Thursday, August 16, 2012

A Week to Remember in St. Louis- Barbara Marx Hubbard and LCWR

The Sisters of Saint Joseph and the Leadership Conference of Women Religious have a unique and valued relationship with Barbara Marx Hubbard, the renowned futurist who was the keynote speaker at the historic LCWR meeting last week in St. Louis.  Through her relationship with Sr. Judy Cauley, CSJ, a member of the Congregation of St. Joseph, Barbara has learned lots about us and about religious life.  Barbara honored us when she stopped by at an evening gathering of the Sisters of St. Joseph attending LCWR.
Sr. Judy Cauley, CSJ and Barbara Marx Hubbard

In her presentation at LCWR, many Sisters of St. Joseph took note of her frequent use of “our catch phrases” such as the “more,” not separating ourselves from our “neighbors,” and “generous promises”.  One of her closing statements addressed to LCWR was that “I really see you as pilgrims, pioneers evolving into the more.”

In her LCWR presentation, in an emotionally powerful, upbeat mode, Barbara Marx Hubbard shared her growing understanding of the transformative power of evolving consciousness.  She told us that, "We have come together at the most critical time in the history of humanity...our systems are not sustainable as is...we face radical breakdown or through innovation, creativity and love- a breakthrough. She noted that we can no longer return to our prior pre-crisis state...we will either breakdown or break through- we will evolve or we will become extinct.  Many of us could easily see the connections to the LCWR crisis of the doctrinal assessment.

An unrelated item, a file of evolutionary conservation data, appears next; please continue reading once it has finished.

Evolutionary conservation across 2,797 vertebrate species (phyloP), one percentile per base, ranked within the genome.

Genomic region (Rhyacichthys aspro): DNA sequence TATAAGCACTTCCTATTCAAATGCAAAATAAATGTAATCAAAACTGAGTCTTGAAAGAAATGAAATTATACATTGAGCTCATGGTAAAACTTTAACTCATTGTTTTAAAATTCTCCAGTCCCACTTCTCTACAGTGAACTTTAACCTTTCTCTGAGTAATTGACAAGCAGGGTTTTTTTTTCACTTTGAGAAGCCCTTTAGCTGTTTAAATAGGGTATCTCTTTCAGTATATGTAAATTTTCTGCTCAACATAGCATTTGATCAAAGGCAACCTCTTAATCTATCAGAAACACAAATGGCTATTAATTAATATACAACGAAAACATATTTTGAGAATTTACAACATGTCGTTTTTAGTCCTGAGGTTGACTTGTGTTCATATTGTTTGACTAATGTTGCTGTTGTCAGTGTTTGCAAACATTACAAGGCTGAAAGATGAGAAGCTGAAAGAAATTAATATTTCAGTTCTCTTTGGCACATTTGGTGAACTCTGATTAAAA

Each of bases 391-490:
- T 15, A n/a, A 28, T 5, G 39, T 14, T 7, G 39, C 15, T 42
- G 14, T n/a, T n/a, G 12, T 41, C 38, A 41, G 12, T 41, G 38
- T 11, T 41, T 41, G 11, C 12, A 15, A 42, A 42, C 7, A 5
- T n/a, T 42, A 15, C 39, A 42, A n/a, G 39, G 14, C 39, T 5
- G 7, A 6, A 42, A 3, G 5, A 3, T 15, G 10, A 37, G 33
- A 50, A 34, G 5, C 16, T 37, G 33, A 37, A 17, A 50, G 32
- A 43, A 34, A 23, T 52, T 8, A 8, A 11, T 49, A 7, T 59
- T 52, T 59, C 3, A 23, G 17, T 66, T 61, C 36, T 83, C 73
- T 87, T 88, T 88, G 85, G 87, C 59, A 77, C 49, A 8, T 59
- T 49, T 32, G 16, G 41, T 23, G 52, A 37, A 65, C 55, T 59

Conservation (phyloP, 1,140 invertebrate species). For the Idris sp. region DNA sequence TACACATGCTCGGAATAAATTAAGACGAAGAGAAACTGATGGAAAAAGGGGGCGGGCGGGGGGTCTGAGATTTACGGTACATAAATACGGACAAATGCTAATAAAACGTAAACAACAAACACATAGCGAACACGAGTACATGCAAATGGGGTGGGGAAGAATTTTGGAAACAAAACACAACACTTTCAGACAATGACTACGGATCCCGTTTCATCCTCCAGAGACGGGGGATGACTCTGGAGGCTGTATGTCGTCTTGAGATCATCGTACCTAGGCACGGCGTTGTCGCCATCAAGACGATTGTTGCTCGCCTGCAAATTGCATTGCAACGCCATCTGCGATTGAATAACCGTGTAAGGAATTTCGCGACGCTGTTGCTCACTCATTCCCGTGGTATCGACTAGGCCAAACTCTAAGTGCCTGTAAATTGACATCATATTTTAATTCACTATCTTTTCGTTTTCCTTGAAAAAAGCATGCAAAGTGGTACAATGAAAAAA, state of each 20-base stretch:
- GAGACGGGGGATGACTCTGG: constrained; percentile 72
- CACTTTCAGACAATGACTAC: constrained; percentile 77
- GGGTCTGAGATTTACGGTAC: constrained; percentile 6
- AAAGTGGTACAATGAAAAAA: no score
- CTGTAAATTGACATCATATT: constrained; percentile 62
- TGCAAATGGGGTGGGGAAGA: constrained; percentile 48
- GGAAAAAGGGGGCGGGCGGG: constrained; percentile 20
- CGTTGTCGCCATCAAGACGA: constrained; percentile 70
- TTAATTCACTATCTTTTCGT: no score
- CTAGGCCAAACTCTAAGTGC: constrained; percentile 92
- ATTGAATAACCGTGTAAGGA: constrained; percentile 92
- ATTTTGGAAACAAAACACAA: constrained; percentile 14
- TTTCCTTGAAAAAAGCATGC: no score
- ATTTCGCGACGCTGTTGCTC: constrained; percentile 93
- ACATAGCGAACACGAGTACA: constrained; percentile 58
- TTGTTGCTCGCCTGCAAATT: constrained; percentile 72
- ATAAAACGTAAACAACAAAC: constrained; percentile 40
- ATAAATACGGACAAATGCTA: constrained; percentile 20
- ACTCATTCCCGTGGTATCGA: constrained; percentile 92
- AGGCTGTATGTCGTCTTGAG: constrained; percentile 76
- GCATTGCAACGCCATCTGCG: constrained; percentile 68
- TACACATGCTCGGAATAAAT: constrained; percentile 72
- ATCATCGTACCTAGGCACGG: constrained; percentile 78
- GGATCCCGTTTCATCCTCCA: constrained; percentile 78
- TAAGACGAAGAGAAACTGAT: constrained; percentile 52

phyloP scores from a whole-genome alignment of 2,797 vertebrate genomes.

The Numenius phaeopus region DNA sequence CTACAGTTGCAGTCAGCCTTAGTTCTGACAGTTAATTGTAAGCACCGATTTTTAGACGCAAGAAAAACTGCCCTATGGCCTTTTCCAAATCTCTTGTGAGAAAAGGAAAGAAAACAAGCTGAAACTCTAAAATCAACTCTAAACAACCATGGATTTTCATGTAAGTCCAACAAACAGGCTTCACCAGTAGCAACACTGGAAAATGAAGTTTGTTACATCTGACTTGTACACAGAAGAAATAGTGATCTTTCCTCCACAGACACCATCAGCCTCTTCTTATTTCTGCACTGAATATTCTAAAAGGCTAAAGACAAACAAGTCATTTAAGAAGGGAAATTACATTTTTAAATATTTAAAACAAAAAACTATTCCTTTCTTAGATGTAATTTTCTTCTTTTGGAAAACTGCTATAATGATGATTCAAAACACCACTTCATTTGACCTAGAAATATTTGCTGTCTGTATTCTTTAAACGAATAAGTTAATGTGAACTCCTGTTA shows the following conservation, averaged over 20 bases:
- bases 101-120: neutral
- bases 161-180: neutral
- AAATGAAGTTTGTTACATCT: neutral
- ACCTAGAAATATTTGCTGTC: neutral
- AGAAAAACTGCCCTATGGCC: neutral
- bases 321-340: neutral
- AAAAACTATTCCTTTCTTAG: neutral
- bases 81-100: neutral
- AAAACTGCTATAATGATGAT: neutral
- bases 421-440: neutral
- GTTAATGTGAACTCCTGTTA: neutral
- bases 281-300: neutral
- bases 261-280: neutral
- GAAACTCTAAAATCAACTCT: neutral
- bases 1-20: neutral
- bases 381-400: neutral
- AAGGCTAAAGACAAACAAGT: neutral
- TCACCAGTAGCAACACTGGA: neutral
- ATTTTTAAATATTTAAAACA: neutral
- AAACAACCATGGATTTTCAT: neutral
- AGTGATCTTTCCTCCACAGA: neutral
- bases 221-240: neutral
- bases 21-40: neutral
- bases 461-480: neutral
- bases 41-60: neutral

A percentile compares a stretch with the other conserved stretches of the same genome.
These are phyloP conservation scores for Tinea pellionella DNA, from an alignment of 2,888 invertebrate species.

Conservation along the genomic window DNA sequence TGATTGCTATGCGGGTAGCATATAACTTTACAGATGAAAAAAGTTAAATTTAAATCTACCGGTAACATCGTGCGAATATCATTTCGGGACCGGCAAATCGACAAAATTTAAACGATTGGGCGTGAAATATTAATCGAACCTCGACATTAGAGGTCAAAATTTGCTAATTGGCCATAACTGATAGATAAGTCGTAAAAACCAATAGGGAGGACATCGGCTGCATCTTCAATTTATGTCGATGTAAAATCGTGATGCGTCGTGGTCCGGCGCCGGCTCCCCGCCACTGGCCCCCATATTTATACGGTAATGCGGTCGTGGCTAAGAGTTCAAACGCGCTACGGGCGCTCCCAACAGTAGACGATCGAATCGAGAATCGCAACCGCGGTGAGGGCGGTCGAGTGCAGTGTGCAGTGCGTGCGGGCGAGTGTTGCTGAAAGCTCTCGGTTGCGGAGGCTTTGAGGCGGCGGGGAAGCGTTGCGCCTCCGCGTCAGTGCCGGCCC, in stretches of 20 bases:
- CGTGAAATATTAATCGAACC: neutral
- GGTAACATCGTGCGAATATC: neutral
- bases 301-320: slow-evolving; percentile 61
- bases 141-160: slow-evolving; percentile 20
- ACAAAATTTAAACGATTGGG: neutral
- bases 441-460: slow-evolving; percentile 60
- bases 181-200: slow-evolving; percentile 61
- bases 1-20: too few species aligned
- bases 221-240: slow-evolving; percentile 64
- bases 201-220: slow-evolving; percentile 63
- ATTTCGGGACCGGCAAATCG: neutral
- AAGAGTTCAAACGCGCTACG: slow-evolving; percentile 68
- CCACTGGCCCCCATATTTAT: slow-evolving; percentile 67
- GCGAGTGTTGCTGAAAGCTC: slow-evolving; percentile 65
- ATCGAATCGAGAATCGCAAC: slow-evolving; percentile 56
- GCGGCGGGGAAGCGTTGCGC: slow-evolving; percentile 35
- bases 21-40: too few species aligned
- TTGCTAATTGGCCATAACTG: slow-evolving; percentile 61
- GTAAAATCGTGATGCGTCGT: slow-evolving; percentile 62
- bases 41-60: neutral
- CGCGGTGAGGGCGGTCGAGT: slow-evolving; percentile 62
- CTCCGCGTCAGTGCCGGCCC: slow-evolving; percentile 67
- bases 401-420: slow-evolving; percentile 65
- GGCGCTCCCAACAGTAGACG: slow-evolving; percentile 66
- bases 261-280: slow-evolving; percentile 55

Barbara reflected back to us the characteristics and capacities that she sees in women religious that manifest the type of leadership that a breakthrough requires.  Characteristics such as deep gospel living in the model of Jesus, engaging mysticism, being faithful in seeking out and meeting unmet needs are ideals for which we strive.   Solidarity with the earth, being whole-makers and risk takers for the sake of the mission are values which we try to live.  Social entrepreneurship, being  faithful to dialogue and discernment,  speaking truth to power, and commitment to seeking the more, what Ilia Delio calls "the God ahead in an ever evolving world”, are capacities we have tried to develop and be faithful to for years.   

In speaking about women religious she said we were “the best seedbed to the evolving church and the world.”  She noted that new things always happen in unexpected places. Further quoting Ilia, she said, "Evolution opens a window to the Divine Mystery." She spoke about the power we have to choose to destroy the world or become co-creators. She gave us three points for consideration:
1) Crisis precedes transformation,
2) Problems are evolutionary drivers- they help us see what is possible, and
3) Nature takes parts and through synergy, the broken parts of systems and fragments can become more than the sum of the parts.

I was especially impressed when she shared that the type of leaders we need today are those who handle the emergencies and facilitate what is the emergent new.

Barbara shared her experience at the Democratic National Convention in 1984 when her name was placed in nomination for the Vice Presidential of the United States.  At the convention she  spoke of her wish to create  a “Peace Room” as well equipped and staffed as the current US “War Room”.  It would be able to map, track and connect what is working in the world to create emergent, loving societies.  She identifies this as the most important speech she ever gave.  She then went on to say that of the hundreds of speeches she has given, her address at LCWR was the second most important.   

She then shared with us that as we cultivate evolutionary leadership, what will emerge is new relationships, new social entrepreneurial forms of service, new centers of communication and new ways for our charisms to thrive.  She encouraged us to turn to one another, to form hubs of co-creativity, to expand our networks for a co-creative society and to trust the co-creative process.  She stated, “The future is the primary dwelling place of the God ahead.”